Ohio’s Permitless Concealed Carry Gun Law Takes Effect

Ohio’s Permitless Concealed Carry Gun Law Takes Effect
Ohio Gov. Mike DeWine in Dayton, Ohio, on Aug. 4, 2019. (Scott Olson/Getty Images)

Ohio residents can now carry concealed firearms without a permit after a so called Constitutional carry law went in effect on June 13.

The controversial bill, Senate Bill 215, was signed by Republican Gov. Mike DeWine on March 14.

The law came into effect on June 13, the same day DeWine signed a law which allows school districts decide whether to allow teachers and school employees to be armed after completing mandatory training.

The bill was introduced by Sen. Terry Johnson, a Republican from southern Ohio’s Scioto County.

“Senate Bill 215 is an important step in restoring Ohioans’ Second Amendment rights,“ Moore said in a statement. ”If you are a law-abiding citizen openly carrying in Ohio, which is already allowed by Ohio Law, and decide to put on a jacket or sweatshirt that would conceal your firearm, you are now breaking the law. Responsible gun owners should not be punished for lawfully practicing their constitutional rights, and this bill solves that problem.”

Just four days before DeWine signed SB 215, Alabama Governor Kay Ivey (R) signed a constitutional carry law for the state on March 10. That law also is set to go into effect in early June.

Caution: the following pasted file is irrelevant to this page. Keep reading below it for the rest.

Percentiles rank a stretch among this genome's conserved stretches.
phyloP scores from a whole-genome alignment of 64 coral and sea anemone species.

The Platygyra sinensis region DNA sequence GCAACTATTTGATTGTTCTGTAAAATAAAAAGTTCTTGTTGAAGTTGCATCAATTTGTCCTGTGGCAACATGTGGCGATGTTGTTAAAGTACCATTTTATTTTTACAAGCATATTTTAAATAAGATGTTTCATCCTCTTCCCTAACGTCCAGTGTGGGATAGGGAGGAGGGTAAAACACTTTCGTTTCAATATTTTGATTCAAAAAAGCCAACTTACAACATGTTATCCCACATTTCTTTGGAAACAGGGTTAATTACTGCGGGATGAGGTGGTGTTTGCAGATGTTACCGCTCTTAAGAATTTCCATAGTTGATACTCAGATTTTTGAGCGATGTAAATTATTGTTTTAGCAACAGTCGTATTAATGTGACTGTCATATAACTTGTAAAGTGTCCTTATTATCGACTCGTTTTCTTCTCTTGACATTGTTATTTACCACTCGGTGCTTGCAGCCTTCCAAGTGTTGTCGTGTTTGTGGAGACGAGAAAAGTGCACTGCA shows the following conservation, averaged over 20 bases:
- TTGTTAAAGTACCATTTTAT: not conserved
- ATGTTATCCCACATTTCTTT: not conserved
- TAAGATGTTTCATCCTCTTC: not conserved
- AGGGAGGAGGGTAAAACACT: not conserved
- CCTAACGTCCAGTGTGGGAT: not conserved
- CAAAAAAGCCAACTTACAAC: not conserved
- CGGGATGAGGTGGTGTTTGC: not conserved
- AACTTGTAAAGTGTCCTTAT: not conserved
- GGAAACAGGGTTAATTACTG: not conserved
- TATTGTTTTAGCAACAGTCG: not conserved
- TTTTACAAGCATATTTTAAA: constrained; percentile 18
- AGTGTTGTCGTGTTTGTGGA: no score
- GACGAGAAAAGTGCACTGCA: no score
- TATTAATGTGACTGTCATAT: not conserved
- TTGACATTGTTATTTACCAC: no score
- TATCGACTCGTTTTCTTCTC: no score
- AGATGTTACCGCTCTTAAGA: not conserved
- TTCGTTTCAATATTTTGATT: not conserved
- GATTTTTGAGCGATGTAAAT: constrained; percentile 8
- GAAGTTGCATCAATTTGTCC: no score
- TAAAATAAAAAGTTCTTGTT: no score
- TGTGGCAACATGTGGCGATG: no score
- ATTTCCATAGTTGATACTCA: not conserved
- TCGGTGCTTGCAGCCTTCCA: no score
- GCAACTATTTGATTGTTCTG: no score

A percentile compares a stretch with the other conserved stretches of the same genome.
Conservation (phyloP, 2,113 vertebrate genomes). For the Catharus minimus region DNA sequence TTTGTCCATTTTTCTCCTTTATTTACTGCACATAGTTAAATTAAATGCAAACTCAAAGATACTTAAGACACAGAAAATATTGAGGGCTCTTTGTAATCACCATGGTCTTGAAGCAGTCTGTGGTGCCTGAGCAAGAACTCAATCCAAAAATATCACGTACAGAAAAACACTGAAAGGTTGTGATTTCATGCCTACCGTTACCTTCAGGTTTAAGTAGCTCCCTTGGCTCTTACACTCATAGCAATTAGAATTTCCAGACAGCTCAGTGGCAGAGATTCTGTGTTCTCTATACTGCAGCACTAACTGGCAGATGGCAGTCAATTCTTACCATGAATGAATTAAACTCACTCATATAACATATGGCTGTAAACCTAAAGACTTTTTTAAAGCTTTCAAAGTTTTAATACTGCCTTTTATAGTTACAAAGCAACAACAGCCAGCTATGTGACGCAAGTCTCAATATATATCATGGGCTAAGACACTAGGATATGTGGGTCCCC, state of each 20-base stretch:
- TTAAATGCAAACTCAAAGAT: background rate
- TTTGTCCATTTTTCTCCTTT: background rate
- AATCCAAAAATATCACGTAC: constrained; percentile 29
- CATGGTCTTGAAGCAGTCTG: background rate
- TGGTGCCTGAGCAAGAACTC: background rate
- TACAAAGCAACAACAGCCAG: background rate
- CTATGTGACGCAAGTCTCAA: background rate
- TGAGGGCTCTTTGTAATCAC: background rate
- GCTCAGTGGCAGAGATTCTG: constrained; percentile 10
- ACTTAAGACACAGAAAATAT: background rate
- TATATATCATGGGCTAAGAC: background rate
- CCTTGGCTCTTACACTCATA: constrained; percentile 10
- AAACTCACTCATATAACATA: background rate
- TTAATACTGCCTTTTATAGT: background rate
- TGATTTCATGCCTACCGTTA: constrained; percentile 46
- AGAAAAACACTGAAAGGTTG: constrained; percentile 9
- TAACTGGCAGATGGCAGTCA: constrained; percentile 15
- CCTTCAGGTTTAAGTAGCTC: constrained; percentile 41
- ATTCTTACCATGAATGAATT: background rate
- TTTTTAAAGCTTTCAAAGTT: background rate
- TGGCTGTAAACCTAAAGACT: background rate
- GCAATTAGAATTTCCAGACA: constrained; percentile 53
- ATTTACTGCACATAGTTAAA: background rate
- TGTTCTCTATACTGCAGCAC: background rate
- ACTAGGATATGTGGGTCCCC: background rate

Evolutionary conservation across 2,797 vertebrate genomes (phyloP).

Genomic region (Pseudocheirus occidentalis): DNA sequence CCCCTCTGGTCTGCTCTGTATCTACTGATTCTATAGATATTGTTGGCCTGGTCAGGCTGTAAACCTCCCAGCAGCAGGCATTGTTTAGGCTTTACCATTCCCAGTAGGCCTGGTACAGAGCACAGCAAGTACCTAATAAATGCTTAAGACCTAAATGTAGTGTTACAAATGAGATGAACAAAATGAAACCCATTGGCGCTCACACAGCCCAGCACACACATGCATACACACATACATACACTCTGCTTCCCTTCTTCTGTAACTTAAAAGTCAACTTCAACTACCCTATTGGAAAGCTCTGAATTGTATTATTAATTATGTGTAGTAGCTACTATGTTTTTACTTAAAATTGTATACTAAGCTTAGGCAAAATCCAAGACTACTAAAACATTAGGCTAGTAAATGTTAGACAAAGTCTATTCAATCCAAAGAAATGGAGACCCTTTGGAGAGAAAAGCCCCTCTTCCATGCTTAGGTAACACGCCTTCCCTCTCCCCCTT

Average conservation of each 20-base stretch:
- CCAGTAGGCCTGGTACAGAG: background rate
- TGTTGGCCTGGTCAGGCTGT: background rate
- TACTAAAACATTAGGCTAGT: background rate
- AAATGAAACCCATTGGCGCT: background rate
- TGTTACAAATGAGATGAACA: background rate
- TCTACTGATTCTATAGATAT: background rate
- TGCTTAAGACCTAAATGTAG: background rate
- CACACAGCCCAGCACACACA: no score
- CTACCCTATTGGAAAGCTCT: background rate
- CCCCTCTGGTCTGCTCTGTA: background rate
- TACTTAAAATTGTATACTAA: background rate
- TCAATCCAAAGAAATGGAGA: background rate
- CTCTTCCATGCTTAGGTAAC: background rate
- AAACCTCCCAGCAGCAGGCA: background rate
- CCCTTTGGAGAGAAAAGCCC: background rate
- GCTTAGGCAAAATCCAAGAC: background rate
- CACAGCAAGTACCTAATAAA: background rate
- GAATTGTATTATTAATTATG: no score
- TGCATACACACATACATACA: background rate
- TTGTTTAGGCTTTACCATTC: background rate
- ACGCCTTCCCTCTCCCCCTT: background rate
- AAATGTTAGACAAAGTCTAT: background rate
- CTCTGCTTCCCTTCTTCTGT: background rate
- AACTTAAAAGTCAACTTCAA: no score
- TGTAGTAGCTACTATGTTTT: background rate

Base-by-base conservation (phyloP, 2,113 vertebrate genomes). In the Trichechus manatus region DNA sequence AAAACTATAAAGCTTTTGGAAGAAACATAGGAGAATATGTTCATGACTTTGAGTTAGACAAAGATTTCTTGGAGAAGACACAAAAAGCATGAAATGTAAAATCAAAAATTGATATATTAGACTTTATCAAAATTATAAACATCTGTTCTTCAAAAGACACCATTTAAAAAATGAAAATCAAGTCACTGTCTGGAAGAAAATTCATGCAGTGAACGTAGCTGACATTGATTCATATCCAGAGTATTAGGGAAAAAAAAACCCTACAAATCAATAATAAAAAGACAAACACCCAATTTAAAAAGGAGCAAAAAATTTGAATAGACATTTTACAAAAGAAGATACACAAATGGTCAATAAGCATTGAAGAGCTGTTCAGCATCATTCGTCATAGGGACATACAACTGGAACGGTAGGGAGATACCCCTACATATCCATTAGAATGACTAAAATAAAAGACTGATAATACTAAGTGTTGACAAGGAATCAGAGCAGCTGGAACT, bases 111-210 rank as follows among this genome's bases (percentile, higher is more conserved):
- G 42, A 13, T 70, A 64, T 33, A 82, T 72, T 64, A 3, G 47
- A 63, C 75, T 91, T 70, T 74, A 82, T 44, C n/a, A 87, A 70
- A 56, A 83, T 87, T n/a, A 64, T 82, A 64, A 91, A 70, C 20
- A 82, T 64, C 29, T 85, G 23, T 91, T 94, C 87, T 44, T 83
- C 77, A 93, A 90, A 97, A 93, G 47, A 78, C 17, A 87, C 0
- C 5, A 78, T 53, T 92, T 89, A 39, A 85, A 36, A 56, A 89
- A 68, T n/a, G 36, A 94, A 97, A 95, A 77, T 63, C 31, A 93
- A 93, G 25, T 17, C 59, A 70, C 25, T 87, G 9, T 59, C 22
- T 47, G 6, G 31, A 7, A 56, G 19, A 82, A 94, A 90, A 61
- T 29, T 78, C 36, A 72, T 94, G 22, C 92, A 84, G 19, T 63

“Unlike states who are doing everything in their power to make it harder for law-abiding citizens, Alabama is reaffirming our commitment to defending our Second Amendment rights,” Ivey said in a statement at the time of signing the bill.

There currently are 25 states who have signed on to the constitutional carry law. In April, Florida Governor Ron DeSantis (R) also vowed to sign a constitutional carry law before he was to leave that office.

In late March, Indiana Governor Eric Holcomb (R) signed that state’s permitless carry bill, which is set to take effect in late June.

Georgia was the most recent state to approve a constitutional carry law. Georgia Governor Brian Kemp (R) signed the bill into law on April 13. The law will take effect in July.

Ohio’s new law will apply to anyone 21 or older who is legally eligible to own and carry a firearm in the state. That means those currently banned from possession, are still banned from possession. People voiced concerns about the new law eliminating training requirements for concealed carriers, but DeWine said the law was to focus on peoples’ Second Amendment Rights and their right to bear arms.

The new law applies only to handguns. It does not apply to larger weapons such as rifles and shotguns. However, when an Ohio resident crosses state lines with a weapon, they must abide by the gun laws in that state.

DeWine also noted the spike in violent crime in Ohio when explaining his decision to sign SB 215,

The United States has seen a surge in violent crime over the last few years, with Ohio following in that trend, according to statistics. Between 2019 and 2020, Ohio saw a 40 percent rise in its homicide rate and a four percent overall rise in violent crime offenses, according to information from the FBI’s annual crime statistics and DeWine’s office.

DeWine again defended his record on reducing crime, stating that his administration invested $250 million into local police departments and created four narcotics intelligence centers.